The catwalk’s homage to historical vogues
It is often remarked that a picture is worth a thousand words. The fashion photographs of New York Times’ octogenarian Bill Cunningham, not to mention the multitude of Instagram, Pininterest and Tumblr pages that are routinely updated with shots of the latest sartorial styles, gives credence to this adage.[i] Recent photographs from London Collections: Men and Pitti Uomo provide clues about the influences that have inspired next season’s collections. The cut, colour, material and texture of the clothes that were modelled at these events reveal that many designers have borrowed heavily from the past. In some cases, they have gone so far as to revive vintage patterns and silhouettes without any form of contemporary embellishment. Three of the more compelling trends centred on the suit, the coat and pocket wear.
It is hardly surprising that the suit, which has provided the structure for men’s formal wear for at least the past 200 years, featured prominently at the recent fashion shows.[ii] The material and silhouette of the suits on show drew heavily from two particular decades, the 1920s and the 1950s. The prevalence of three-piece suits and plus fours in grey and brown cloth, argyle socks and Fair Isle sweaters in navy and green, as well as flat caps, recalled men’s fashion from the early years of the twentieth century. The Duke of Windsor would have been pleased, and not at all incongruous.[iii] Peak lapels and double-breasted waistcoats in a lighter palette of colours, along with the occasional fedora, seemed to recall the 1950s. If David Gandy (pictured above) looked like an extra from Gangster Squad, those wearing sweaters and plus fours would have blended seamlessly with the cast of Broadwalk Empire.[iv]
When it came to the coat, designers seemed to have reached further back in time. The cut, deep-colour and opulent use of fur trims on the coats modelled for Canali and Comme des Garçons was reminiscent of the Victorian era. (The observation may be unwelcome, but the wide lapels in contrasting colours also bore a striking resemblance to great coats worn by officers of the German Wehrmacht and Kriegsmarine during the Second World War.) The textured and embroidered fabrics that were used by Comme des Garçons and Dolce and Gabbana, in particular, were also similar to the three-quarter length fur-trimmed coats that featured in Prada’s fall and winter collection last year.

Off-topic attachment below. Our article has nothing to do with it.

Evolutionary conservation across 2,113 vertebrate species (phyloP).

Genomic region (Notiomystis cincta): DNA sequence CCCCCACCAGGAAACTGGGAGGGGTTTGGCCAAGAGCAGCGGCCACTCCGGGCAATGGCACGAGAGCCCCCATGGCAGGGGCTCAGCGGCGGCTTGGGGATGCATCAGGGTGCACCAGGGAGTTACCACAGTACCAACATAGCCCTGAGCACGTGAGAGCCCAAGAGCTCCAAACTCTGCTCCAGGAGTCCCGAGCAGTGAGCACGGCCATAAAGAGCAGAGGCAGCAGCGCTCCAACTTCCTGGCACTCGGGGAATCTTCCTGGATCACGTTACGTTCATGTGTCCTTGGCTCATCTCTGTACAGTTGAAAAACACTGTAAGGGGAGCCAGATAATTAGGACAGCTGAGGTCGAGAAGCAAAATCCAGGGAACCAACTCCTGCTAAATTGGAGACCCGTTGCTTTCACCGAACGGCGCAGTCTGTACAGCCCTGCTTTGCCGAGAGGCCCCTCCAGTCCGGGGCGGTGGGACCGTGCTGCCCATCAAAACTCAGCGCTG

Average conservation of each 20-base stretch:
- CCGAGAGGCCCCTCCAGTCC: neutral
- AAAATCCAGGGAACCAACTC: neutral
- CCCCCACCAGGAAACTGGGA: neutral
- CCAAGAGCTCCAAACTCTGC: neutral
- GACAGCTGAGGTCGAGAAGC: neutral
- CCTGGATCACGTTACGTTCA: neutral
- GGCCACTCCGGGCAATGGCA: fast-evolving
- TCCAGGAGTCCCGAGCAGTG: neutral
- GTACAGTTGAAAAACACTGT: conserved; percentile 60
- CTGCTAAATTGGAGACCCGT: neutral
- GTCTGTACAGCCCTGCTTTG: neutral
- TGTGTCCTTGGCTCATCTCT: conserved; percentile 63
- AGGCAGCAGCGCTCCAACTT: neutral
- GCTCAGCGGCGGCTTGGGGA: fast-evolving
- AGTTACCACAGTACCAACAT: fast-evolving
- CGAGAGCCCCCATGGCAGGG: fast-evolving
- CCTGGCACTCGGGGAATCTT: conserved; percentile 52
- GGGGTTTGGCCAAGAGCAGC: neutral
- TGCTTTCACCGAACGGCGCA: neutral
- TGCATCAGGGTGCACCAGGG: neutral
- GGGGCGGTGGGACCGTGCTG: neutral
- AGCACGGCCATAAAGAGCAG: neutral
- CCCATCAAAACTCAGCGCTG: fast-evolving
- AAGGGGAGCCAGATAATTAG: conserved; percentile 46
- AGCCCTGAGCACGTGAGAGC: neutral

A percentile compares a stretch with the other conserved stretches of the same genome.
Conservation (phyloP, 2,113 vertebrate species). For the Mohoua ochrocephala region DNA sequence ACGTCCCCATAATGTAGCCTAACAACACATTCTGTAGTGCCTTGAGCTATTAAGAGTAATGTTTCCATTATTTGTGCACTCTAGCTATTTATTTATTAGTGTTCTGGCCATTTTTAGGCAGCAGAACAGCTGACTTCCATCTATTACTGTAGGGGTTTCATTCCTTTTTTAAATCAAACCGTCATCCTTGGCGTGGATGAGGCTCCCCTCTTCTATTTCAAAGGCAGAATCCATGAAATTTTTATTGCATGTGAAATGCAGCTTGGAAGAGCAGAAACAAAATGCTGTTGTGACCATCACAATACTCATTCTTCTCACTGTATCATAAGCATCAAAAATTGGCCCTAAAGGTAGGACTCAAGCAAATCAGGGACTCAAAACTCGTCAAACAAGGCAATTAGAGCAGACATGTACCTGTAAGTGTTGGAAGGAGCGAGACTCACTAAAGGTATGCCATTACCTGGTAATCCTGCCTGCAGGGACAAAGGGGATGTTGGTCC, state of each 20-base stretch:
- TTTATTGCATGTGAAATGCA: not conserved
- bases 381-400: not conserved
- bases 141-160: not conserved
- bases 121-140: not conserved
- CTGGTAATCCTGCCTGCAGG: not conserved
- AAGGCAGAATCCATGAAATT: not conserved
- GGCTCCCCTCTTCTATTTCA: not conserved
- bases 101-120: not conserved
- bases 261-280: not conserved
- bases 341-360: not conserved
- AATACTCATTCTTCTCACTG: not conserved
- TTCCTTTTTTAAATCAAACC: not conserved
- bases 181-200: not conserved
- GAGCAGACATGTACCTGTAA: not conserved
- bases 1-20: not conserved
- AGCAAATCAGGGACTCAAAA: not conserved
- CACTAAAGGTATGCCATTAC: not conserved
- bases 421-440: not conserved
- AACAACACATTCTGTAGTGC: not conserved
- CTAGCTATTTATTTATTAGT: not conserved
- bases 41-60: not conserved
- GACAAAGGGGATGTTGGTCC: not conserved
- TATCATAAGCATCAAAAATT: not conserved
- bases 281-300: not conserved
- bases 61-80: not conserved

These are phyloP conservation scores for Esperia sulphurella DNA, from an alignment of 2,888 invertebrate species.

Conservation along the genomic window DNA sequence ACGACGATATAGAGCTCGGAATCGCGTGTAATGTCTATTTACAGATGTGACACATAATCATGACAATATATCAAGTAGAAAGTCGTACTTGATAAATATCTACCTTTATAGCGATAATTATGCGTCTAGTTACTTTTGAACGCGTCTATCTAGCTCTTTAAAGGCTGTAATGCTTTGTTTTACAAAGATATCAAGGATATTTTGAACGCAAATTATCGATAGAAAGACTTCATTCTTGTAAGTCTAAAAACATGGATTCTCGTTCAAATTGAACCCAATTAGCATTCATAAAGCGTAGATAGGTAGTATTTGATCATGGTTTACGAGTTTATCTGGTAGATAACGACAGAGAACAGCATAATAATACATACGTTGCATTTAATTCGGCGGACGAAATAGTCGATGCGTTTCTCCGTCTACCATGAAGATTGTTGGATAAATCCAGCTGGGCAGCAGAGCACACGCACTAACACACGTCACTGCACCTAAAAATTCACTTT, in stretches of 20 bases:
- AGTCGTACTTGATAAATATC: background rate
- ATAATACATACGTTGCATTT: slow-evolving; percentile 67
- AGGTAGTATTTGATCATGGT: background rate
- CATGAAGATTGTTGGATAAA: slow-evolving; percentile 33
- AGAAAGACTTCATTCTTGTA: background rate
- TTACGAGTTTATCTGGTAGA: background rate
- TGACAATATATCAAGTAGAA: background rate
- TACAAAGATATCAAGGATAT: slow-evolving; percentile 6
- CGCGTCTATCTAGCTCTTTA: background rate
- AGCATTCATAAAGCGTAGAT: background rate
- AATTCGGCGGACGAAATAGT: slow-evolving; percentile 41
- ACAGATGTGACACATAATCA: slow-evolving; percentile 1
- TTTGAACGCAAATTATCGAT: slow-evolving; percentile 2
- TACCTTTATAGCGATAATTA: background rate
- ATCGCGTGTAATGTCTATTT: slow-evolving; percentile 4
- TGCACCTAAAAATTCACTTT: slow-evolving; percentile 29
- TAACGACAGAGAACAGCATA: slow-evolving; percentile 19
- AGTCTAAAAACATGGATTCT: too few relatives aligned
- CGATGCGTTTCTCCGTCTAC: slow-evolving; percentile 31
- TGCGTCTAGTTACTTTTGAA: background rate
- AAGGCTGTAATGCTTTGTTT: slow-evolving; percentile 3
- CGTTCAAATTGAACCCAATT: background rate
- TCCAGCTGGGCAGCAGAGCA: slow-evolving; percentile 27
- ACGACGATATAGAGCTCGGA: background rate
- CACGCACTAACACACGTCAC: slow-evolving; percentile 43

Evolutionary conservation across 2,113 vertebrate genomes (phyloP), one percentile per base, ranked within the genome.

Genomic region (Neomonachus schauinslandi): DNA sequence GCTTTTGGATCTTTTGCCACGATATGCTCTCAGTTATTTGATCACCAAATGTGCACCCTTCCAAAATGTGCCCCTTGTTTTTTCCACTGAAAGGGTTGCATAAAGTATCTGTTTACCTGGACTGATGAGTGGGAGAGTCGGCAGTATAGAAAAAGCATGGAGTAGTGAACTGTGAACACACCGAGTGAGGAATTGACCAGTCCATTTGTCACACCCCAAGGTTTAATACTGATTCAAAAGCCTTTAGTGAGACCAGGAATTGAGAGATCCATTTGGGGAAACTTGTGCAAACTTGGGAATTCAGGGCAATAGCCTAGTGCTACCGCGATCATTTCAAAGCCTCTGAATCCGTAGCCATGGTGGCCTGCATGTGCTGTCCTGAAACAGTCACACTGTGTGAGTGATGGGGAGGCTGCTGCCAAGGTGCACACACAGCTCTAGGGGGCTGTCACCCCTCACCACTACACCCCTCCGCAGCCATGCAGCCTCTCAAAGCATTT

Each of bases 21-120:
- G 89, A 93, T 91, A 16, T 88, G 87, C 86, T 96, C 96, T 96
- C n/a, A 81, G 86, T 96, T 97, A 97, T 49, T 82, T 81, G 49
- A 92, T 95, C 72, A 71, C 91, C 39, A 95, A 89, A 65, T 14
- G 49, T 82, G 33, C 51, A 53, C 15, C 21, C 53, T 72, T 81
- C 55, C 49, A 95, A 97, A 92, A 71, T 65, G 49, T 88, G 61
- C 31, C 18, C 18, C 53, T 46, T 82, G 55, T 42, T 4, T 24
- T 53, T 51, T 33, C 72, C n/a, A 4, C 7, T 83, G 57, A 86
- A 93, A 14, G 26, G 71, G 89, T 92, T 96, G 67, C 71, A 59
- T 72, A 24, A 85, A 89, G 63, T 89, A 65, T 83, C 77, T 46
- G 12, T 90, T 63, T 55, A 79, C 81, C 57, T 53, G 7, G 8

The influence of Prada’s 2012 fall and winter collection was also evident in the curious abundance of pocket (and lapel) ornamentation. Where Prada had adorned its Victorian-cum-military style coats with pens and tie-pins, which featured the bust of a Roman centurion, attendees at Pitti Uomo showed a certain amount of ingenuity by filling the pockets of their outwear garments with gloves, pocket squares and glasses (the key was to make one of the arms of the glasses visible, by hooking it over the jacket’s breast pocket). This detail on the upper left side of the suit and coat was a twenty-first century, and thus pacific, interpretation of eighteenth- and nineteenth- century military tunics that were decorated with rows of medals. There seem to be two schools of thought on why military and civic decorations are invariably worn on the recipient’s left. As ever, one version is romantic, the other is prosaic. Decorations were either worn on the left to be over the heart, presumably to draw attention to the sacrifice made in achieving the honour, or, they were worn on the left to avoid getting caught on the sash that supported the sword. Apparently, swords were traditionally worn on the left of the body because most officers were right handed. The weight of the sword was supported by a scabbard, or sash, that was worn over the right shoulder. The sash made the placement of medals on the right side impractical, if not impossible.[v] Whatever the reason, the present interest in decoration on the left side of the upper body hints at a fascination with military influences, and thus, the importance of masculine symbols. Men may be now be prepared to acknowledge their interest in clothes, but what they wear evidently still needs to be coded with references to their gender that extol the virtues of physical prowess.
For me, the main theme to emerge through the photographs of London Collections: Men and Pitti Uomo is that the past continues to play a significant and dynamic role in determining contemporary clothing styles. Seeing really is believing.
[i] For the current episode of ‘On the Street with Bill Cunningham’, see: www.nytimes.com/video/2013/02/01/fashion/100000002039724/bill-cunningham-old-hat.html. Accessed: 2-ij-2013; http://satori.al/; www.portlandprepster.com.
[ii] A. Hollander, Sex and Suits: The Evolution of Modern Dress (New York, 1994), 4.
[iii] E. Musgrave, Sharp Suits (London, 2009), 58-65.
[iv] ‘Shopping Snapshots: Jan. 31’. www.nytimes.com/slideshow/2013/01/31/fashion/20130131-BROWSING.html?ref=style. Accessed: 2-ij-2013.
[v] For some discussion on this topic, see: http://uk.answers.yahoo.com/question/index?qid=20100202121023AAXHx4Y. Accessed: 2-ij-2013.